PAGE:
Hong Kong, Shanghai shares end with deep losses

HONG KONG (AFP) – Hong Kong and Shanghai stocks took another battering yesterday, in line with a global sell-off that has wiped trillions off market valuations as investors fret over the economic impact of the coronavirus.

The Hang Seng Index fell 2.42 per cent, or 648.69 points, to end at 26,129.93 – losing more than four per cent since last Friday’s close.

The benchmark Shanghai Composite Index lost 3.71 per cent, or 111.02 points, to 2,880.30, while the Shenzhen Composite Index, which tracks stocks on China’s second exchange, dropped 4.93 per cent, or 93.39 points, to 1,801.75.

Both indexes plunged more than five per cent over the week.

The sharp drops were part of a wider rush to safety by investors, which has seen trillions wiped off the valuations of firms around the world in what is threatening to be the worst rout since the financial crisis more than a decade ago.

Yesterday’s bloodbath came after all three indexes on Wall Street lost more than four per cent as authorities in California said they were monitoring some 8,400 people for COVID-19 when officials confirmed a woman had contracted it without travelling to any of the outbreak-hit regions.

A man wearing a face mask walks past statues of bulls in Beijing. PHOTO: AP

The crisis has dealt a double-whammy to Hong Kong, which was slowly showing signs of recovering from a tortuous 2019 when it fell into recession owing to the China-United States (US) trade war and months of sometimes violent protests.

The year had started on a healthy note the two economic superpowers signed a trade pact to halt their painful tariffs row, while data out of China showed tentative signs of improvement.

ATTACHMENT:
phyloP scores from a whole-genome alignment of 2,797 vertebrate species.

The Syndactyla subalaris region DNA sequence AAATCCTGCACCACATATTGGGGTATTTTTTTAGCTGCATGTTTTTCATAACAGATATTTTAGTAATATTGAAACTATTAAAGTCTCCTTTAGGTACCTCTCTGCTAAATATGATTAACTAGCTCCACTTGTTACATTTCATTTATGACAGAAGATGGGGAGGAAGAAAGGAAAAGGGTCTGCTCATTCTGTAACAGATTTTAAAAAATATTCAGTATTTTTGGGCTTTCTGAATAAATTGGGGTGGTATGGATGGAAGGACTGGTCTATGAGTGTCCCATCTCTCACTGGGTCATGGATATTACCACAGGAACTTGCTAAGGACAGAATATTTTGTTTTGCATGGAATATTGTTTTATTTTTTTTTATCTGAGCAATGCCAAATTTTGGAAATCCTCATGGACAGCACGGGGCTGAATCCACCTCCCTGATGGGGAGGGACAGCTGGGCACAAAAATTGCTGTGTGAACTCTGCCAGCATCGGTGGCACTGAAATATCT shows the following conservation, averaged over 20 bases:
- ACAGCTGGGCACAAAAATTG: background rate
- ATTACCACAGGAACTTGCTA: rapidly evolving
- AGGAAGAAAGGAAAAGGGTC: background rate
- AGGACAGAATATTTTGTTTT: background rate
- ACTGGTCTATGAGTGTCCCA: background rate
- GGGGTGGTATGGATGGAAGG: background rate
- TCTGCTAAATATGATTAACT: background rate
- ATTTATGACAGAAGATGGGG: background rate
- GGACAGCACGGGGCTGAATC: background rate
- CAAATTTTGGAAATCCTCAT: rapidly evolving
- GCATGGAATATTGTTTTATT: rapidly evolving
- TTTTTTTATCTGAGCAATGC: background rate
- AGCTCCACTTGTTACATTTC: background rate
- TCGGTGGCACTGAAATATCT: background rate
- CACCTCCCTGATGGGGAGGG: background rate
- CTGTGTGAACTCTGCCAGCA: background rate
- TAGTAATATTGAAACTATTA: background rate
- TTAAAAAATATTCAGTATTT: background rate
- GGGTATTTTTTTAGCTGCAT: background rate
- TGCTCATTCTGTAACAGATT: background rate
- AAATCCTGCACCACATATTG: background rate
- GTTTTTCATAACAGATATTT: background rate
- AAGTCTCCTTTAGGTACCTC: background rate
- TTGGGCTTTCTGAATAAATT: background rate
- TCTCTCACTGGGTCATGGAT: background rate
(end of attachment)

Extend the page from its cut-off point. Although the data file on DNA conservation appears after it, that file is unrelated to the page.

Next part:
No sector in Hong Kong was spared the sell-off, with firms linked to the travel industry reeling, while energy firms were hit by a sharp drop in oil prices as demand for the commodity is expected to be dented.

Chinese oil giant CNOOC shed 4.47 per cent to HKD10.68 and PetroChina was 4.43 per cent lower at HKD3.02.

Macau casino operators, who were forced to close by the government for two weeks, continued to suffer hefty selling as the gambling hub sees visitor numbers plunge. Wynn Macau retreated 2.85 percent to HKD15.70, while rival Galaxy Entertainment was two per cent lower at HKD51.45.

Airlines were also off, with Cathay Pacific down 1.96 per cent at HKD10.02, while real estate giant Sun Hung Kai Properties tanked 2.03 per cent to HKD110.80.

Market heavyweight Tencent lost 3.31 per cent to HKD386 and AAC Technologies plunged 6.59 per cent to HKD51.05.

In mainland China, Haitong Securities analyst Zhang Qi told AFP that future market trends will depend on the direction of the epidemic.

“Because China is a large economy and the country is doing an effective job in preventing and controlling the epidemic… plus a lot of companies are gradually resuming work and production, there’s no need to be too pessimistic,” Zhang said.

Medical shares rose, with Shanghai-listed Guangzhou Jet Bio-Filtration Co – which researches, develops and manufactures laboratory equipment – soared almost 20 per cent to close at CNY83.15.

Pharmaceutical research and development company Shenzhen Neptunus rose 8.06 per cent to CNY5.9.

Consumer spending and confidence has been hit during the outbreak, which has claimed nearly 2,800 lives in mainland China.